The House listened with particular attention to the remarks of my right hon. Friend the Member for Sutton Coldfield (Sir N. Fowler). He knows better than most the difficulties that have faced Ministers in introducing the Bill. I was particularly grateful to him for his support as I am sure was my right hon. and learned Friend the Secretary of State. My hon. Friend the Member for Crosby (Mr. Thornton) welcomed the Bill with great passion and commitment. He made it clear that he had wanted such a measure for a number of years. The whole House responded to the way in which he put his case.
Second Reading debates exist so that we can debate general principles, the broad thrust of policies and the nature of the proposed legislation. Conservative Members have explained clearly the essential features of the Bill. We have shown how a review body will recognise and strengthen the professional status of teachers. We have pointed to the extensive support for our proposals among teachers' unions and associations, and among teachers at large. We have made it clear that the award of review body status is a milestone in the development of the modern teaching profession.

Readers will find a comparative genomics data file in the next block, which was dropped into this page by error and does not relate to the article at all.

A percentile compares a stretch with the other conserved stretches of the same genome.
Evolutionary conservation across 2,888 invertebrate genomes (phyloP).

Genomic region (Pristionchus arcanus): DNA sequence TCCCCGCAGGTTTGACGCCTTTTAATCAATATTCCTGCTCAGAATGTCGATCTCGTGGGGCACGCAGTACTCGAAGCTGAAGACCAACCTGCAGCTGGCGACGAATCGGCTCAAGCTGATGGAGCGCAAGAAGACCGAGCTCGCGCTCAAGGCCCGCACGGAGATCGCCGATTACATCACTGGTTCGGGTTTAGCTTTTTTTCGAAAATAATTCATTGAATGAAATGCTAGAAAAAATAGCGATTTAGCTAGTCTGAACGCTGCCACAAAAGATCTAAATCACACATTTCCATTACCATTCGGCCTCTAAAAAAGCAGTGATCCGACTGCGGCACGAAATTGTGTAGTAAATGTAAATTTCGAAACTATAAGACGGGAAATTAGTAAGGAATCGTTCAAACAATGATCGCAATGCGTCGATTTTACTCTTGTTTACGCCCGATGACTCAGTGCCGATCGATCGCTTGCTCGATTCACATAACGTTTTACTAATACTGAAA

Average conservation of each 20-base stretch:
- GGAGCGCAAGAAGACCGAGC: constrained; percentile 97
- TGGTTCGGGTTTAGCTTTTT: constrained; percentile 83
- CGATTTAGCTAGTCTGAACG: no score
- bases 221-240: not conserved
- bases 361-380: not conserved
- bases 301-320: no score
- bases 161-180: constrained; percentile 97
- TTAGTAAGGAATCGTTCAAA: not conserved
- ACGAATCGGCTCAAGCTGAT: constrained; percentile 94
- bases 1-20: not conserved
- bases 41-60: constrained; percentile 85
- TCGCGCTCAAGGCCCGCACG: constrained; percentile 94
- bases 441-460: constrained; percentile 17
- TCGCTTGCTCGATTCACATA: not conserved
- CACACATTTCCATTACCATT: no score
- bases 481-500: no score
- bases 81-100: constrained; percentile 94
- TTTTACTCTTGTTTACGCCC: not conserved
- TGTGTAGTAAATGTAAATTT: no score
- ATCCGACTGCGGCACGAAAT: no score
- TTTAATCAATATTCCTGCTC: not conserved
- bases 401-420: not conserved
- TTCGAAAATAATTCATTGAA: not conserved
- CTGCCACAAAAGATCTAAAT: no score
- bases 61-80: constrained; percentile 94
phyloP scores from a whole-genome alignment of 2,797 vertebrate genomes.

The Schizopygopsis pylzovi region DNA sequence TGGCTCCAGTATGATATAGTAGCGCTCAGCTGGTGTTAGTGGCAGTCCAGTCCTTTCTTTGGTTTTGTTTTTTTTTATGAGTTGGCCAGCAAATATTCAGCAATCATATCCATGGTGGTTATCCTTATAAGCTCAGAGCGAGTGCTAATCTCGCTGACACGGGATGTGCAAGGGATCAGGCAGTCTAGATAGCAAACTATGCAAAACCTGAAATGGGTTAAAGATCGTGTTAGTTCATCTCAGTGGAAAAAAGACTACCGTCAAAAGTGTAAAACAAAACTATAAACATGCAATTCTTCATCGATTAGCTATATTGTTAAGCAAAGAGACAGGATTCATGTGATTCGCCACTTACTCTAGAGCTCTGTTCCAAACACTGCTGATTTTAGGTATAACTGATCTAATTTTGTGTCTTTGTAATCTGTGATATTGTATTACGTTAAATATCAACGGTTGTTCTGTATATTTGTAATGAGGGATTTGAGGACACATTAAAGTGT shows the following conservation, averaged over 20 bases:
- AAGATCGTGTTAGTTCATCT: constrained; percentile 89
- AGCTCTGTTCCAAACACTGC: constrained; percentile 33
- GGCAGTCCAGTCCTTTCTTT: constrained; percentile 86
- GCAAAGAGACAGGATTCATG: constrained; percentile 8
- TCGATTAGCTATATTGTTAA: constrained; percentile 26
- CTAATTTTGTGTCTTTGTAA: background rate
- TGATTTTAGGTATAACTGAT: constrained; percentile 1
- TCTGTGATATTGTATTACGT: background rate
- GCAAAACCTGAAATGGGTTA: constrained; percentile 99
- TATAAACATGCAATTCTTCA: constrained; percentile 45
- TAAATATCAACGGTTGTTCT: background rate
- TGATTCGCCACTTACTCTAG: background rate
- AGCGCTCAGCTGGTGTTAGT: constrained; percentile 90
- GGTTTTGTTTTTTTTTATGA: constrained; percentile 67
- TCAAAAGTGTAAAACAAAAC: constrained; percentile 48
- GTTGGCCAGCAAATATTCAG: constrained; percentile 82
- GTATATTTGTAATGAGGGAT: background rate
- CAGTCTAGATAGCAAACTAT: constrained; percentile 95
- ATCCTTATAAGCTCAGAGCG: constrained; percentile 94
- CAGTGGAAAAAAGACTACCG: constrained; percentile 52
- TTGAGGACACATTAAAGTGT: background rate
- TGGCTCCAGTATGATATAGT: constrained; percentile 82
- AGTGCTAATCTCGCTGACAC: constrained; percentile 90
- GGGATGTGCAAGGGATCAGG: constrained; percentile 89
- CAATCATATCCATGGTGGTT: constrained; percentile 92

Conservative Members have played their part in full measure. We have heard today telling examples of what can be achieved through good management and the effective use of resources. We have heard about the commitment of so many teachers to raising standards, and about the genuine desire that teachers show to meet the needs and aspirations of parents and pupils.
The picture of the teaching profession painted by most hon. Members during the debate chimes with my own experience. During my visits to schools, I meet dedicated teachers and enthusiastic pupils. I find it hard to discern the poor standards which others appear to see so readily. However, there are problems. Too many children have lower levels of attainment than they should have. Too many finish their education at 16 and the teaching force in some areas is not as strong as we need it to be. Resources are not always targeted effectively to raise standards and to respond to parents' concern.